Verse > Anthologies > Harriet Monroe, ed. > Poetry: A Magazine of Verse, 1912–22
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Harriet Monroe, ed. (1860–1936).  Poetry: A Magazine of Verse.  1912–22.
 
Dusk
By DuBose Heyward
 
From “Charleston Poems”

THEY tell me she is beautiful, my city,
That she is colorful and quaint; alone
Among the cities. But I—I who have known
Her tenderness, her courage, and her pity;
Have felt her forces mold me, mind and bone,        5
Life after life, up from her first beginning—
How can I think of her in wood and stone!
To others she has given of her beauty:
Her gardens, and her dim old faded ways;
Her laughter, and her happy drifting hours;        10
Glad spendthrift April, squandering her flowers;
The sharp still wonder of her autumn days;
Her chimes, that shimmer from St. Michael’s steeple
Across the deep maturity of June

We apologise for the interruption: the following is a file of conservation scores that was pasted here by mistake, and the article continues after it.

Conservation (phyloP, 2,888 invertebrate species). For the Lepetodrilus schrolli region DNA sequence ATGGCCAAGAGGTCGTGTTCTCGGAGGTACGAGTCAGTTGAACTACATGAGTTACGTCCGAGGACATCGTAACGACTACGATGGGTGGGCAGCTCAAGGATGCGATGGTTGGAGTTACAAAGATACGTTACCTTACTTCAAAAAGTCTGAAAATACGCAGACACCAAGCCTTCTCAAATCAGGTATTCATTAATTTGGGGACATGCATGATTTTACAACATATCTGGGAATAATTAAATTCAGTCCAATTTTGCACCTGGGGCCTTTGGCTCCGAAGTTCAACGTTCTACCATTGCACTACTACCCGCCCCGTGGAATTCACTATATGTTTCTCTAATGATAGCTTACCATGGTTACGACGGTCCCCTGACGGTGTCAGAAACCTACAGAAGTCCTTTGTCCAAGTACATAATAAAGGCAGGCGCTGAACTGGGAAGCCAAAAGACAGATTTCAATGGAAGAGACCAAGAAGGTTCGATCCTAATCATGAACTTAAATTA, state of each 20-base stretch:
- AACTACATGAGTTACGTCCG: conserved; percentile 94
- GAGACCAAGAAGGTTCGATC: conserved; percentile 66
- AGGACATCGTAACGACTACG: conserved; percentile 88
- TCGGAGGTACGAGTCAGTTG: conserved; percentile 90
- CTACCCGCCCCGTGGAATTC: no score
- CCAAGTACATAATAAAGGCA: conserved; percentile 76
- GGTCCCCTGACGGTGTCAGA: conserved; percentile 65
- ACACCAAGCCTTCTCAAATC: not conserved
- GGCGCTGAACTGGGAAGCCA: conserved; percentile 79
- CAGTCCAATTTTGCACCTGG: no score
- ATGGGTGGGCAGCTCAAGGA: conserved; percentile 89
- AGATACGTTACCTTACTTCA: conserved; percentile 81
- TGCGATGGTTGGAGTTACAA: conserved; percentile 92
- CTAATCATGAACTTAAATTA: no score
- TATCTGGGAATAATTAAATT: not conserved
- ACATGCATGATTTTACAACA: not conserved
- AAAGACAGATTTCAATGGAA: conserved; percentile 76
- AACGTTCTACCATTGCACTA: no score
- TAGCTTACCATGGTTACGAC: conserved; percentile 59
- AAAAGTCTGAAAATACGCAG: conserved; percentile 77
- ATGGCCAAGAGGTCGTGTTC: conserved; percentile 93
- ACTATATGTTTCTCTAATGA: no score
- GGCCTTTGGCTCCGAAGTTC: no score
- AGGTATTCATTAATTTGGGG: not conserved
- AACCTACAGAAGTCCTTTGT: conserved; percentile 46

Like sunlight slanting over open water        15
Under a high blue listless afternoon.
But when the dusk is deep upon the harbor,
She finds me where her rivers meet and speak,
And while the constellations gem the silence
High overhead, her cheek is on my cheek.        20
I know her in the thrill behind the dark
When sleep brims all her silent thoroughfares.
She is the glamour in the quiet park
That kindles simple things like grass and trees;
Wistful and wanton as her sea-born airs,        25
Bringer of dim rich age-old memories.
Out on the gloom-deep water, when the nights
Are choked with fog, and perilous, and blind,
She is the faith that tends the calling lights.
Hers is the stifled voice of harbor bells,        30
Muffled and broken by the mist and wind.
Hers are the eyes through which I look on life
And find it brave and splendid. And the stir
Of hidden music shaping all my songs,
And these my songs, my all, belong to her.        35
 
 
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